KN You see, it’s so interesting because it really comes back to the whole idea of being a stock picker.  What you have to do when you’re finding companies that are in trouble is to find out whether those troubles will persist.  When on the other hand you're simply buying momentum, in other words companies that are lauded by the market, what you have to then assess is what the specific factors were that created that opportunity and gave rise to those big moves in those shares.  With passive what most people are doing is they are saying "well, it's worked so well since the crash, why should we not do it?"  The only question they need to address is the opposite, "Why should it persist? What has given rise to all of this enthusiasm?" So what I think you’ll find is when we have the first big upsets, they’ll be sitting with ETFs or passive holdings that are actually not doing what they expected to do. And then what do they do do? They panic because they have nothing to hang on to.  They’ve simply got a momentum path-dependency.  Momentum path-dependency is what they have.  That’s very different from having a very strong view about the inherent value of each of the stocks that form your portfolio; it’s a very different set of comforts.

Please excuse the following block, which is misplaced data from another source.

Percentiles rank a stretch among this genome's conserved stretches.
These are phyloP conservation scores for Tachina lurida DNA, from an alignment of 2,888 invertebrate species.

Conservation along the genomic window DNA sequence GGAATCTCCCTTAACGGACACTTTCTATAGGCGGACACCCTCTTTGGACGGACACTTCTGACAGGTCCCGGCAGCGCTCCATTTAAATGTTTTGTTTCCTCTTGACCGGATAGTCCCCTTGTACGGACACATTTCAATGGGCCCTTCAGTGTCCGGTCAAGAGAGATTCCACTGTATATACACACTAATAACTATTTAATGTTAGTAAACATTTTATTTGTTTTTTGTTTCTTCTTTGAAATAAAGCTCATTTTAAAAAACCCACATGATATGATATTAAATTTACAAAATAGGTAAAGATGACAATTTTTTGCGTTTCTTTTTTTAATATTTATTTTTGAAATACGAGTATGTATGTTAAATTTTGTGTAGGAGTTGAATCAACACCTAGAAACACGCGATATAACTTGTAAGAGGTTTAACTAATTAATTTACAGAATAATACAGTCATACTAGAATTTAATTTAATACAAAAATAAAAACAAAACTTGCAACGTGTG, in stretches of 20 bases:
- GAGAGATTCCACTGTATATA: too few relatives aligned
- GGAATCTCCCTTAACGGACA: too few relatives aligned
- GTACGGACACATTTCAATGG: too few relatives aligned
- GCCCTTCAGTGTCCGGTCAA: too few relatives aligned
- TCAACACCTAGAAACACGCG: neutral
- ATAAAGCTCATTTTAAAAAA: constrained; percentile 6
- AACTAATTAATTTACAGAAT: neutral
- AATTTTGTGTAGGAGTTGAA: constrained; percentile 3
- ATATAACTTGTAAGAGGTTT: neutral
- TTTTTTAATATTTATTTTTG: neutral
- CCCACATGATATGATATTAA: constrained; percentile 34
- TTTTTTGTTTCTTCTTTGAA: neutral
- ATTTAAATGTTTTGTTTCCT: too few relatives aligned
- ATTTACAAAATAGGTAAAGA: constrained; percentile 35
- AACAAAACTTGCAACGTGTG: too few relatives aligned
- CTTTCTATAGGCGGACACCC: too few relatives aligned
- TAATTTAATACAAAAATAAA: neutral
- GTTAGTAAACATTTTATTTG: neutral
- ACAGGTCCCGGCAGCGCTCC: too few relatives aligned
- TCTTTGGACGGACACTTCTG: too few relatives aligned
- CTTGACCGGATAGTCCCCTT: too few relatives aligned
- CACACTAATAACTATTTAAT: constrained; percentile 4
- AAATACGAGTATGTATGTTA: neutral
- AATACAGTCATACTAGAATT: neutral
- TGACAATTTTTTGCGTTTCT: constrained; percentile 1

MD It’s a very different approach, isn’t it?  A completely different approach.  I think the point that you make is everything is fine when everything is going well, but it’s when you have a problem that the different styles are going to have different reference points.
KN That’s perfectly put.
MD So what’s been your best investment call ever? This is a cheeky question; actually the next question is probably a bit cheekier.
KN Well, luck comes in to all of these things.  That’s the sad part, but not so sad if luck works for you.  I think one of the great investments we've made was when we bought about 17% - back in my BT days - when we bought about 17% of Westfield Holdings.  At that time the stock was very much under pressure from the foray they made into buying a TV channel and it was Channel 10 I think.  The market was misunderstanding the motivation and the cost of that position, and it gave us an opportunity to buy a very large stake in a pretty interesting company and so it went up maybe 10 or even 15 times from our initial purchase price.  So that was a great story because it had a big move, but also because we could put a lot of money into it.  That’s how I prefer to look at great investments.  You want to know the worst investment? I’m sure you would love to know that!
MD Yes, that’s the next question!